Mizzou Honor Medal Winner Charles Lewis Investigative

“Go out and investigate the bastards!”

That’s how Charles Lewis, investigative reporter and the founder of the Center for Public Integrity, ended his talk at the Missouri School of Journalism on Oct. 29, 2013. He was there to accept a Missouri Honor Medal for his achievements.

He spent some time talking about his past work and future book slated for publication in 2014. The driver behind several of these efforts – the Iraq War investigations into military contracts, the behemoth project chronicling 935 false statements by public officials about the war, and the book The Future of Truth: Power, the News Media and the Public’s Right to Know – was Lewis’ reaction to the complete lack of truth available in the Iraq War. In 2005, after the invasion, he said he remembers some polling that showed 60 percent of Americans still thought there really had been WMD in Iraq.

“So you’re a journalist, but information doesn’t matter anymore,” Lewis said. “So instead of going to a shrink, I decided to go deep.

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‘Fix the Debt’ ads run in Missouri

The Missouri chapter of the national ‘Fix the Debt’ group has some pretty high profile members. Former U.S. Sen. Kit Bond, former Gov. Bob Holden chair the committee and current state treasurer Clint Zweifel and Lt. Gov. Peter Kinder are listed as steering committee members.

The group plans to run part of the ad campaign targeted at the current budget standoff in Congress in Missouri and nine other states, according to the St. Louis Beacon. Missouri and the others were chosen partially because of their bipartisan, active steering committee members.

The ‘Fix the Debt’ group evolved out of the famously failed 2010 debt reduction plan produced by the National Commission on Fiscal Responsibility and Reform. I believe that was the beginning of the long-running (still-running?) “Gang” era, when groups of legislators were likened to criminals because it sounds cool.

The ad itself is actually… kind of bland.

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Digression: My new hobby

You might have noticed I’ve been tweeting about beer lately. Specifically, random beers purchased at International Taphouse in Columbia. After I’d been a few times to try a couple new beverages with cool names, their seriously impressive selection of beers and fun atmosphere inspired me to become a regular.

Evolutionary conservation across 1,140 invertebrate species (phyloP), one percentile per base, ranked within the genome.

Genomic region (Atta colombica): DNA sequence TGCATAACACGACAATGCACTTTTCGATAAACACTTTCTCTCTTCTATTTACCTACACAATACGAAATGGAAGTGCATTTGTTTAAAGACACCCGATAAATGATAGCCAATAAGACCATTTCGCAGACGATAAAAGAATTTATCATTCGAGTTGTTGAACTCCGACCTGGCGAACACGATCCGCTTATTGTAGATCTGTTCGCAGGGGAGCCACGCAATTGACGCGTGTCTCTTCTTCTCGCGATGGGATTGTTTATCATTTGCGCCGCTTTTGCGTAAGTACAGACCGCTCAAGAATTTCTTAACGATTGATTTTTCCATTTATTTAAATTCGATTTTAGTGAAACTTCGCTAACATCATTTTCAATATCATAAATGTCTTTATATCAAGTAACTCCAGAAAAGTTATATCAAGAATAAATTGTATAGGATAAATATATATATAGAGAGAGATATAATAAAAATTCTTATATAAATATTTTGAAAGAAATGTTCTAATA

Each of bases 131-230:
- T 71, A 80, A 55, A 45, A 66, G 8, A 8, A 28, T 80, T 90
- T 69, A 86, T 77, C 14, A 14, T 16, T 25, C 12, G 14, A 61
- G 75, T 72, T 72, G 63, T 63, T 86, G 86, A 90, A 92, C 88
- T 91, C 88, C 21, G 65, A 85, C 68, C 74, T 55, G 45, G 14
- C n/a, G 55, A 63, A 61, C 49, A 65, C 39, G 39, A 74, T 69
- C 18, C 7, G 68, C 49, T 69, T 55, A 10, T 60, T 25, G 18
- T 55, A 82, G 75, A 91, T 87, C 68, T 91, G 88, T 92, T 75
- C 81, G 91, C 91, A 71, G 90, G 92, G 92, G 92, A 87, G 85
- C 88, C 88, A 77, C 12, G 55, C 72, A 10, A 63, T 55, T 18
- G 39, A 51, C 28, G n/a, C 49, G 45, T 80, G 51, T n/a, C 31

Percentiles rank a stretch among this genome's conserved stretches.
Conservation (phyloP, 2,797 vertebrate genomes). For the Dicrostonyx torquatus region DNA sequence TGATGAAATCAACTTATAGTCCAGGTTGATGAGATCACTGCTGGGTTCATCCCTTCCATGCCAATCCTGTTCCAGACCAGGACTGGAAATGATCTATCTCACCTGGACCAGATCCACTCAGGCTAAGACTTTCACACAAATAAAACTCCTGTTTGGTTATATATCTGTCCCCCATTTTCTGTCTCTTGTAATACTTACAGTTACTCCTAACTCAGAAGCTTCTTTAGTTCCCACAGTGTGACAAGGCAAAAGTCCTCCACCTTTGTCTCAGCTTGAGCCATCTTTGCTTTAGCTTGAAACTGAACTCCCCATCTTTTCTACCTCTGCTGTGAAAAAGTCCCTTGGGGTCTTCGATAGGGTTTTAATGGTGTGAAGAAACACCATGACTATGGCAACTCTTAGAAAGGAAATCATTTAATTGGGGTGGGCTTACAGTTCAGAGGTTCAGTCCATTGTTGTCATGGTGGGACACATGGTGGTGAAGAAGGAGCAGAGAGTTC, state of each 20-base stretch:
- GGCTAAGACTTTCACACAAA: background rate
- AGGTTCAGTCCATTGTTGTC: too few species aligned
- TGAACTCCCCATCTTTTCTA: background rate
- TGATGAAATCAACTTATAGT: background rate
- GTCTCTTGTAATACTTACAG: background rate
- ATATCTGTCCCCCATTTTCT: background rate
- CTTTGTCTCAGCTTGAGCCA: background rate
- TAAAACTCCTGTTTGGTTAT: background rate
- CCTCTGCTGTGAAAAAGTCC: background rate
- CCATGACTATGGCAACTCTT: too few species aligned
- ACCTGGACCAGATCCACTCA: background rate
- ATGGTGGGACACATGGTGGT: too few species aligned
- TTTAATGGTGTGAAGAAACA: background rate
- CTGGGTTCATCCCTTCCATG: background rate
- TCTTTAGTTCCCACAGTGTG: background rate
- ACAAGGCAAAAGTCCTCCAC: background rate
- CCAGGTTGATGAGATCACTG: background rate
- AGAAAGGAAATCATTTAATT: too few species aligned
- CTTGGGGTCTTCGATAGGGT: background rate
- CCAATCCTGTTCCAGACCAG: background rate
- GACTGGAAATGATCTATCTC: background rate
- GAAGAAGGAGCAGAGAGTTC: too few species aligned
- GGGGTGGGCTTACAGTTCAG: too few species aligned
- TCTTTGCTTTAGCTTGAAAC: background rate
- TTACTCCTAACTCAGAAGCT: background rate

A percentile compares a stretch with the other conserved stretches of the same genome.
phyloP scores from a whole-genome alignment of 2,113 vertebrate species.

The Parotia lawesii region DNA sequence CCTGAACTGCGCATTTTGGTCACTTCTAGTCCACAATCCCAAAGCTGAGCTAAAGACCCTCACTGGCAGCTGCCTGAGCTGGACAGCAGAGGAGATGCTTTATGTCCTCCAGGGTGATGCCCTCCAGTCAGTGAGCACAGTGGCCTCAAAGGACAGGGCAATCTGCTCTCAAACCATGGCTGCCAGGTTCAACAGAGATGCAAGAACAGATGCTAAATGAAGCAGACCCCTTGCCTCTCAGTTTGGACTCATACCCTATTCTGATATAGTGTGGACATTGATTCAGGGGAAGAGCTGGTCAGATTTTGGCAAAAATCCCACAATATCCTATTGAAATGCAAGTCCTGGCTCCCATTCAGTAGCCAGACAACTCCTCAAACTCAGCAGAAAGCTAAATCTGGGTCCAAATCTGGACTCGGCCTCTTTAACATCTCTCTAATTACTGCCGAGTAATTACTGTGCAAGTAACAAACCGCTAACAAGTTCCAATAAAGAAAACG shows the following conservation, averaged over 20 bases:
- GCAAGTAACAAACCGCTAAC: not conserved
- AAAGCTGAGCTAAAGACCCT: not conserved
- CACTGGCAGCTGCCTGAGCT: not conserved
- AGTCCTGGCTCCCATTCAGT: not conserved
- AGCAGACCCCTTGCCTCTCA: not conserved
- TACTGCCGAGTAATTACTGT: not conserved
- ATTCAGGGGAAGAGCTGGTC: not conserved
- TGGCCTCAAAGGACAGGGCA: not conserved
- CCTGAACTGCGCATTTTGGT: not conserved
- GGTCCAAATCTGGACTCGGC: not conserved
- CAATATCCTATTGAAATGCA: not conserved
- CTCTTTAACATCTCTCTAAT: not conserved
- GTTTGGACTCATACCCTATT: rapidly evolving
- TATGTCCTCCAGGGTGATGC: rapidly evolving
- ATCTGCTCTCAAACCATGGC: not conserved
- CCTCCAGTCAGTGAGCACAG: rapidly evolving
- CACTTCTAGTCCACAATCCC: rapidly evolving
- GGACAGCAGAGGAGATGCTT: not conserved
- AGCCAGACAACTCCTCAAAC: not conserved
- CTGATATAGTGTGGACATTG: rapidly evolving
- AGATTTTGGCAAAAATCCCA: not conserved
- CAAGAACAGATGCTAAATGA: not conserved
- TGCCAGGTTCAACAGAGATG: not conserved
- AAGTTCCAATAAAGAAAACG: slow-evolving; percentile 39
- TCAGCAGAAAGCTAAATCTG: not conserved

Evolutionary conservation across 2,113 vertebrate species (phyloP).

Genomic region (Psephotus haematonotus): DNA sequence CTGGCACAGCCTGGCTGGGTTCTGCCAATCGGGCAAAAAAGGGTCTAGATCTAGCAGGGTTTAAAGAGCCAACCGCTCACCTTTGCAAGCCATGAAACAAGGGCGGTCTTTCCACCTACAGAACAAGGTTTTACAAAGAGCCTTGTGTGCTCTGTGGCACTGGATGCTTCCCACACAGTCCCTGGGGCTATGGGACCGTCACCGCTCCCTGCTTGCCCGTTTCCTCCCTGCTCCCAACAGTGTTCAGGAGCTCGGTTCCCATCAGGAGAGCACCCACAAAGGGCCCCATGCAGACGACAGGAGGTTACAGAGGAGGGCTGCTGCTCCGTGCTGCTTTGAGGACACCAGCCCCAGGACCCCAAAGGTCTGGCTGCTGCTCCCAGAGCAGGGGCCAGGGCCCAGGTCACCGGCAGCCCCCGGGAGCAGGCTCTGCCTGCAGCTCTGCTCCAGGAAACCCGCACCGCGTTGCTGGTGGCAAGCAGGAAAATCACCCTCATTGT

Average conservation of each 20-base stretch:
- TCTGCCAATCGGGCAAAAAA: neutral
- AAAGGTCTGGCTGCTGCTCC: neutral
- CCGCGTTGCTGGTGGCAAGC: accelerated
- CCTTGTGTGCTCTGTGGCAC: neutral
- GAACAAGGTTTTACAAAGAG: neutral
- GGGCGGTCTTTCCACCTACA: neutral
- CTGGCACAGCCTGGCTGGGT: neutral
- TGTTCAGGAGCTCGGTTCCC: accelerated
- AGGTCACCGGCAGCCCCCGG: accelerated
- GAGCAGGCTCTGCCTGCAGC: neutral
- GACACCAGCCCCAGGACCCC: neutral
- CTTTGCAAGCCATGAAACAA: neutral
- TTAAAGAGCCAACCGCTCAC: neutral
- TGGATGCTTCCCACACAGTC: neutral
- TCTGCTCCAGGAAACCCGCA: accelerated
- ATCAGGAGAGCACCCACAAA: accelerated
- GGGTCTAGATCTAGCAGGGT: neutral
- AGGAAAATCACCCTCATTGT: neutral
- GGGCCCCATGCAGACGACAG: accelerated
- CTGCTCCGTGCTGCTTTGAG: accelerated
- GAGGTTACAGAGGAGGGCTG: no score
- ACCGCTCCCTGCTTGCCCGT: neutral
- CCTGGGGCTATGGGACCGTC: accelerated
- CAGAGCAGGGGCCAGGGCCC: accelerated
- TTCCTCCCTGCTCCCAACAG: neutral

A friend suggested I should blog about the different beers I’d tried but an entire blog post seemed a bit much for my novice palate, so I decided microblogging would do. How hard can it be to write 140 characters about a beer chosen at random or because of the cool name?

Thus, my #parttimejob as a #beercritic of all things iTap was born. I’ve compiled together my tweets here in a Storify post that I’ll keep updated as I try new brews. It’s all part of my effort to become a beer and/or food snob.

Of course, I’ll probably not achieve my goal of trying all 500+ beers before I leave Columbia, since I only make it there about once a week and can usually only drink two beers (yes, I am a lightweight, your point?). But it’ll be fun while it lasts. Plus, I get to drink cool stuff like “Gulden Draak” and “Myrcenary” so it’s all worth it.

Lt. Gov. Kinder and House Speaker release statements on Maryville case

Speaker Tim Jones, R-Eureka, released this statement on the case reported by the Kansas City Star of charges being dropped in an alleged sexual assault in Maryville:

 “As one of many who has now learned the details of this shocking story, I reacted with disbelief at what appears to be an absence of justice in the Daisy Coleman case. My heart goes out to Daisy and her family for all they have endured,” said Jones, R-Eureka. “While our attorney general has already stated he has no authority to intervene in this matter, I firmly believe he is empowered to do so under state statute 27.060. I am calling on him to utilize his authority to intervene in this matter so that we can be confident that justice is served.”

Jones added, “The people of Missouri deserve elected officials who will seek to uphold the laws of our state when it appears injustice has prevailed, and I sincerely hope Attorney General Koster will do all he can to stand in defense of those who have been victimized by crimes.”

Lt. Gov. Peter Kinder also released a statement on the case:

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